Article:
Cryogenic high-speed shot blast deflashing uses liquid nitrogen, high-speed rotation and media (shot blast) to remove flash from molded rubber parts.

Enlarged Image



In the rubber industry, cryogenic high-speed shot blast deflashing uses liquid nitrogen, high-speed rotation and media (shot blast) to remove flash - the excess plastic that squeezes out at the mating points of molds - from molded rubber parts. Cryogenic high-speed shot blast deflashing is particularly effective at removing thin flash from molded parts. It also is effective at removing the inner dimensional and complex flash that cannot be removed by any other method.

The Process

Liquid nitrogen (N2) is injected into a highly insulated chamber in which molded rubber parts are tumbled and blasted. The flash, which should be significantly thinner than the parts themselves, is embrittled by the low temperature.

At the same time, a precision throwing wheel, turning at speeds up to 8,000 rpm, throws plastic shot at the tumbling parts. The plastic shot breaks off the brittle flash upon impact. The deflashed parts remain in the chamber and the machine separates reusable media from debris such as flash and dust.

Two basic styles of cryogenic deflashing machines are used: basket and belt. The basket style was designed to process small parts and offers complete parts containment. The belt style was designed for larger and heavier parts that require more room to tumble and a stronger rotation system. With any cryogenic deflashing system, there must be room within the blasting chamber for the parts to tumble. The tumbling action exposes the parts to both the liquid nitrogen and the media stream. The actual size of the chamber should be at least twice the size of the load.

Enlarged Image


A basket-style cryogenic deflashing machine is designed to process small parts and offers complete parts containment.

Factors Affecting Deflashing Success

When it comes to effective deflashing, the old saying, “garbage in, garbage out,” is appropriate. To consistently get a quality finished part, it is important to start with a quality unfinished part.

Anyone who molds rubber parts may feel that the ideal flash configuration is no flash at all. While flashless molding is being developed and will have a future, products molded with existing molds will continue to drive the demand for cryogenic deflashing.

So, what is the ideal flash configuration for effective cryogenic deflashing? Molders should strive to make the flash as thin as possible with a good flash base. Where sealing surfaces are involved, try to move the flash away from critical areas.

Overflows. The location of overflow in reference to the part influences the cycle time and deflashing temperature used as well as the overall ability to deflash the part. If they are necessary for the molding process, overflows should be moved as far away from the part as possible. (For instance, assume X equals the distance between the outer edge of the part and the inner edge of overflow. Then, X should be greater than the plastic shot size. In addition, plastic media must be smaller than X in order to get inside this area and deflash properly.)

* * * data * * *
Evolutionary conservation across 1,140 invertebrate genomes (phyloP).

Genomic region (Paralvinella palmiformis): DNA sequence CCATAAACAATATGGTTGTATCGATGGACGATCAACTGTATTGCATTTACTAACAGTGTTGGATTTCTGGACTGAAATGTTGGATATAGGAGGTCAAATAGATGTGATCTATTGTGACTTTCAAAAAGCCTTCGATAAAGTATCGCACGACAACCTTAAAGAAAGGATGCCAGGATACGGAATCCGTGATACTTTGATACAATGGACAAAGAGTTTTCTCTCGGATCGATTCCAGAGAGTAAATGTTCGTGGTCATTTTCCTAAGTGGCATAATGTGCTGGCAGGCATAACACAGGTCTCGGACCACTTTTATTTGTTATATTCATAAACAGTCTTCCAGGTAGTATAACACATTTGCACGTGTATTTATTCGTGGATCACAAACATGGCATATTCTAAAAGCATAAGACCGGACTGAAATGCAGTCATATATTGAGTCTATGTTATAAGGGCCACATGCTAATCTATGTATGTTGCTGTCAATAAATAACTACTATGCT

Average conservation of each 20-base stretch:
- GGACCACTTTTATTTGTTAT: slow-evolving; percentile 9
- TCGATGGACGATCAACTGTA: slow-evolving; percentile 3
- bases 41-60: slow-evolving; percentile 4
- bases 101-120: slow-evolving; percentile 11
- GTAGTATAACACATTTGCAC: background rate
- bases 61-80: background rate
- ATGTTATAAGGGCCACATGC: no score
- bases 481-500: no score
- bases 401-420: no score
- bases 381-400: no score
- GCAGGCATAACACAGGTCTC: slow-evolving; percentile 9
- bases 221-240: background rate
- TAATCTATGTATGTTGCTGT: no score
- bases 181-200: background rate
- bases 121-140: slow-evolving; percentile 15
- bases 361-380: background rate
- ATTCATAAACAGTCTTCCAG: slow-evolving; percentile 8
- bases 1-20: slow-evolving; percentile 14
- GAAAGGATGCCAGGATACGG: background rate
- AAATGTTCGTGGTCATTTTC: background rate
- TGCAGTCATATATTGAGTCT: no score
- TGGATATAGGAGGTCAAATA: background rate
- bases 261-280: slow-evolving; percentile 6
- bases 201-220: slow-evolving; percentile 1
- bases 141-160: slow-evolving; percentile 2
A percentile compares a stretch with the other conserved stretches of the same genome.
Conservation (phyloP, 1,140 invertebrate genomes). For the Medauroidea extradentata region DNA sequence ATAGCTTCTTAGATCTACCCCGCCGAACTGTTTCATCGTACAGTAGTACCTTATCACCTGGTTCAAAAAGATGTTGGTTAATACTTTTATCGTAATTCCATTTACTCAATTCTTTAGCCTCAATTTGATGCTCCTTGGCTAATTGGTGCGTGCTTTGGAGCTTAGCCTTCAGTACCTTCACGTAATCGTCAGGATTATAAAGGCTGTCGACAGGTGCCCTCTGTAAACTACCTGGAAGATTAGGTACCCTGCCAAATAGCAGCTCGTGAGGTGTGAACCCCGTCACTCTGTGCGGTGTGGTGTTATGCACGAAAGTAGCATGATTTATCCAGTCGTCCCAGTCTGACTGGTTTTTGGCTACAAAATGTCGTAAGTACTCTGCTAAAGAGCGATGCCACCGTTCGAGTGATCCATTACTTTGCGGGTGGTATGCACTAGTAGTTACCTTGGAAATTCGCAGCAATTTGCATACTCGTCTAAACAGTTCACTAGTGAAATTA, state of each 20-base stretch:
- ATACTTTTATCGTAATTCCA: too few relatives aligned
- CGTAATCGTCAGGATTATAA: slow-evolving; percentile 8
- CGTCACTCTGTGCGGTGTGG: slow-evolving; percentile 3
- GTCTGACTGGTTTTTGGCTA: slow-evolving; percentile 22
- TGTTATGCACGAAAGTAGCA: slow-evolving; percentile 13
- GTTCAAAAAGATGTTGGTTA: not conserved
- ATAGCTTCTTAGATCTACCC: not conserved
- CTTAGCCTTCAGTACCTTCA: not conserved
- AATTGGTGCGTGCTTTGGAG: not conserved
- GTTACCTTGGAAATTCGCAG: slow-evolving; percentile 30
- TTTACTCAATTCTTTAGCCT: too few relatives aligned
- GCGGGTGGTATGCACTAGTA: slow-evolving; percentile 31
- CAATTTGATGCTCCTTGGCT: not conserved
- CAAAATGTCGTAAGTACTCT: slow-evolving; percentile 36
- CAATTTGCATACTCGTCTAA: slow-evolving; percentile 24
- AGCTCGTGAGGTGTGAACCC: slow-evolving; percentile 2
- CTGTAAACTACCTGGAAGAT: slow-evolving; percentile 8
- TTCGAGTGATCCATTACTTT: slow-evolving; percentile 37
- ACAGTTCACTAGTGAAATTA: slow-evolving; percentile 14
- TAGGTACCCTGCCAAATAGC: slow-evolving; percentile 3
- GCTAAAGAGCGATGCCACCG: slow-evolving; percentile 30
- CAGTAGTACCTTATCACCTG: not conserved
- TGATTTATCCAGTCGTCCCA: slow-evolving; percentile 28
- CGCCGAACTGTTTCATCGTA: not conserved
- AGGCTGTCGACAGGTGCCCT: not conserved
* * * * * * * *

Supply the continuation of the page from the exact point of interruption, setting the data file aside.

The closer the overflow gets to the part, the more difficult it is to remove. The plastic shot cannot penetrate between part and overflows to remove flash. If enough room is left between the part and the overflow, shorter deflashing cycles and better deflashing quality usually can be achieved.

Tear trim design was developed to eliminate the cryogenic deflashing operation. The overflow is placed extremely close to the part so when the overflow is removed by hand, no flash remains. (In this case, X approaches zero, so there is virtually no thin area between the part and the overflow.)

This design works well until the mold starts to wear - and this usually does not take long because of the knife edge required between the part cavity and the overflow cavity. Trying to cryogenically deflash these parts is very difficult. When the part is cooled down and becomes hard, the overflow essentially becomes a part of the piece, and the shot media cannot penetrate the miniscule area between part and overflow.

One solution to permit cryogenic deflashing of parts with tear trim design once the mold begins to wear is to fill in the overflow cavity. Filling the overflow cavity leaves only a skin, or thin flash, to remove. This improves the deflashability and part quality and can result in a mold that has superior wear properties.

Parting Lines. The parting line and flash base configuration determine the overall deflashing quality. No cryogenic deflashing unit will eliminate molding problems. If there is no difference between the thickness of the flash and the part, the deflashing unit will remove both.

In these cases, if part quality needs to be improved, mold rework is necessary. When qualifying your part, the best results can be achieved when the parting line does not exceed 0.005" (0.127 mm) thickness. Also, parts need a clear, consistent demarcation of flash.

Will Cryogenic Deflashing for Your Parts?

Ultimately, the best way to qualify parts as candidates for cryogenic deflashing is to have a sampling of the parts processed, or tested, in a cryogenic deflashing machine.

Modern cryogenic deflashing machines include options such as programmable controllers with numerous deflashing recipes for automatic operation, networking capabilities, barcoding abilities, message centers, SPC reporting, and RS 232 ports that printing and report generation.